What beauty is worthy of worship? And, what exactly is beauty?

Genesis introduces us to a false, but dazzling beauty.  Eve saw that the fruit was “beautiful” to eat and “pleasing to the eye.” Her experience of beauty however is one-dimensional. It is an experience that we often latch on to, often forgetting  the “beauty” that composed Christ.


He had no beauty or majesty to attract us to him, nothing in his appearance that we should desire him. ~Isaiah 53:2


Just as there were many who were appalled at him— his appearance was so disfigured beyond that of any human being and his form marred beyond human likeness. ~Isaiah 52:14

The beauty and majesty of Christ are phrases that we toss around often when we reflect on his splendor and grace. What exactly is so beautiful and so majestic about Christ that makes him worthy of one to be worshiped? Isaiah addresses this in his unique portrayal of the beauty of Christ. I find these two images of Christ fascinating: an image of an unadorned Christ at birth and an image of a hideously tortured Christ at death.

In his appearance, we see no beauty or glory. His form was base and lacking before the sons of men or as the Hebrew has it, despised and least among people. Yet in the Psalms we see a poetic-prophetic representation of Christ with the Church that portrays quite a different picture: “You are the fairest of the children of men and graciousness is poured upon your lips.” On the one hand, Christ is acknowledged as the fairest of men, with graciousness that manifests itself in the beauty of his words. On the other hand we have an image of Christ who, ordinary at birth, had no external beauty left at death. In fact, Pilate presents Him to the crowd saying “Ecce homo” to arouse pity for this man who has been overwhelmed and beaten. Augustine addressed this paradox, referring to two trumpets resounding in opposition that both receive their sound from the same Spirit. Though both notes of the paradox of Christ’s beauty resound with different notes, they are not a contradiction; rather, it is precisely the paradox that begins to unravel the essence of true beauty, of truth itself.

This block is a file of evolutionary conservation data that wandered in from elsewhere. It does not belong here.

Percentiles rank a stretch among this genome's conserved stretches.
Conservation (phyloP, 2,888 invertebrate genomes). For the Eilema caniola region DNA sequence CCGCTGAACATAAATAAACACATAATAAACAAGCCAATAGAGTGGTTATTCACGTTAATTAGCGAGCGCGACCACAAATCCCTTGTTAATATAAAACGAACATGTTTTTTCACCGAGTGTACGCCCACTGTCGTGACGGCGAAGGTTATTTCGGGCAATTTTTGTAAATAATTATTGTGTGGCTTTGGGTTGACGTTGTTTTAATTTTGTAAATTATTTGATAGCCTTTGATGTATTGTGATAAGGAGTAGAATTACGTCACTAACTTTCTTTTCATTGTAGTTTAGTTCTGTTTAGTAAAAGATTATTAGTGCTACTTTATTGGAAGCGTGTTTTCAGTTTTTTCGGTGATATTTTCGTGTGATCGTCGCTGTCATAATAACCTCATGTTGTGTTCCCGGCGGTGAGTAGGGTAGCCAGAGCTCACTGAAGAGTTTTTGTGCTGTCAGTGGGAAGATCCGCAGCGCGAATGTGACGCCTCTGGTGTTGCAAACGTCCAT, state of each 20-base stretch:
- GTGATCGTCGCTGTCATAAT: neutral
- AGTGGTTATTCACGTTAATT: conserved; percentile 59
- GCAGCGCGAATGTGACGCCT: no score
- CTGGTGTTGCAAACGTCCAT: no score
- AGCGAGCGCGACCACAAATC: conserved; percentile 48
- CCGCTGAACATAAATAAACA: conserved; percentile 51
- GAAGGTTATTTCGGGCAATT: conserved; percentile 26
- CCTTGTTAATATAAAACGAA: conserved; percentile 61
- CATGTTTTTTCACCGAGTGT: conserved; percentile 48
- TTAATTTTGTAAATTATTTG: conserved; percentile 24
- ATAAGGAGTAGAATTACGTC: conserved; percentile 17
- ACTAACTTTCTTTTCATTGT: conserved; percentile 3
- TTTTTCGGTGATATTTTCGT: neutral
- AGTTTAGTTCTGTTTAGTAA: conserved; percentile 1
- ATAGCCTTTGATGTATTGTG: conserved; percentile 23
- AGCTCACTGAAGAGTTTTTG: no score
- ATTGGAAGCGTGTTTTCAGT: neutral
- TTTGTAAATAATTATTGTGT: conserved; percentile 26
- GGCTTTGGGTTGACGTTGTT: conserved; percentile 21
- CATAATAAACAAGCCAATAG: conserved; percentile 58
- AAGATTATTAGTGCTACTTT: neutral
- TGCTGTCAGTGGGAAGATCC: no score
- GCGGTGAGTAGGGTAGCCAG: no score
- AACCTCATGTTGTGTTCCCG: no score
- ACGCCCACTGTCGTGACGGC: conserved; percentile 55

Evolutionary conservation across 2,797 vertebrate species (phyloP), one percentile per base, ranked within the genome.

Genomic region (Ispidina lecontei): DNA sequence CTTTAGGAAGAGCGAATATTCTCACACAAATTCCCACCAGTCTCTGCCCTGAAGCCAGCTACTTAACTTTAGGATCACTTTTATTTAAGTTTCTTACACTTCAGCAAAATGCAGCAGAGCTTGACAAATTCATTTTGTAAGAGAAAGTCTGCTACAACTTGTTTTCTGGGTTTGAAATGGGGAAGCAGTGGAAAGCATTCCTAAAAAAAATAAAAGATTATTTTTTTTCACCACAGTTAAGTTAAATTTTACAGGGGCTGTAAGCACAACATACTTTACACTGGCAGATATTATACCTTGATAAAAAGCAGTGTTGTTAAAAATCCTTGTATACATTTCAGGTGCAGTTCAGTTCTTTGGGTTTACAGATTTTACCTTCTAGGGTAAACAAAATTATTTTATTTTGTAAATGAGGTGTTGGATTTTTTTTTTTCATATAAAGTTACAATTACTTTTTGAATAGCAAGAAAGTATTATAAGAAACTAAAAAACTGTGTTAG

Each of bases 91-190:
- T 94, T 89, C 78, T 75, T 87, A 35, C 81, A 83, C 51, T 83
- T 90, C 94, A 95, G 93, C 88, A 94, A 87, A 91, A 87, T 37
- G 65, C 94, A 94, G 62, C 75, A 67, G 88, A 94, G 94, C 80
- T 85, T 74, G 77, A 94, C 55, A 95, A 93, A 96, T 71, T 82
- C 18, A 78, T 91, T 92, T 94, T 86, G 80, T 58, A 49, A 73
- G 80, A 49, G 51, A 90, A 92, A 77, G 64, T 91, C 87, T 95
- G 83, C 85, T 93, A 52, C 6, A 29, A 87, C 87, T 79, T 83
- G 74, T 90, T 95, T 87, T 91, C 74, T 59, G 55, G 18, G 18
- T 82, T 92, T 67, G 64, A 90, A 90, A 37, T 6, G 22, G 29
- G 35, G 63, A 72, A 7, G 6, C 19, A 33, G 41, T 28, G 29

The beauty of Christ lies in the fact that he is everything we did not expect. We find a God who manifested Himself in the terrifying appearance of crucified Christ in the most beautiful act of self-sacrifice. We find the beauty in the paradox a baby born cloaked in a swaddling cloth in a humble manger rather than being clocked in the garments of a King. We find a God who is everything that we were meant to be, but were never able to be.  It is interesting to me that when I was Hindu, all of the marble idols we worshiped were beautiful- beautiful in both appearance and power and decorated and adorned. But this is not real beauty. It is the mendacious beauty of the fruit that captivates Eve. We know very well just where this false sense of beauty landed Eve, not to mention the rest of humanity. Our perception of beauty is sadly, very similar to Eve’s, and misunderstanding the beauty of Christ will cause us to miss the essence of his very being.

We see our flawed conception of beauty crumble because we see in Christ a new dimension of beauty that allows itself to be struck in the face, spat upon, and crowned with thorns. It is in the depth of his hideous death that we most fully experience the beauty of love.  His beauty was hidden, but it was ultimately revealed on the cross. We pursue a God who is the source of all truth – desiring to know who he is, but at the same time remembering who we are, knowing our own limitations and inability to fully comprehend. But it is not a hopeless pursuit. Though we cannot fully see God, we can in fact see his paradoxical beauty. A beauty in pain. A beauty in suffering. A beauty in sacrifice. A beauty in the bloody, marred body of one who loved us. Nothing less than a paradox could capture this beauty: the beauty of love.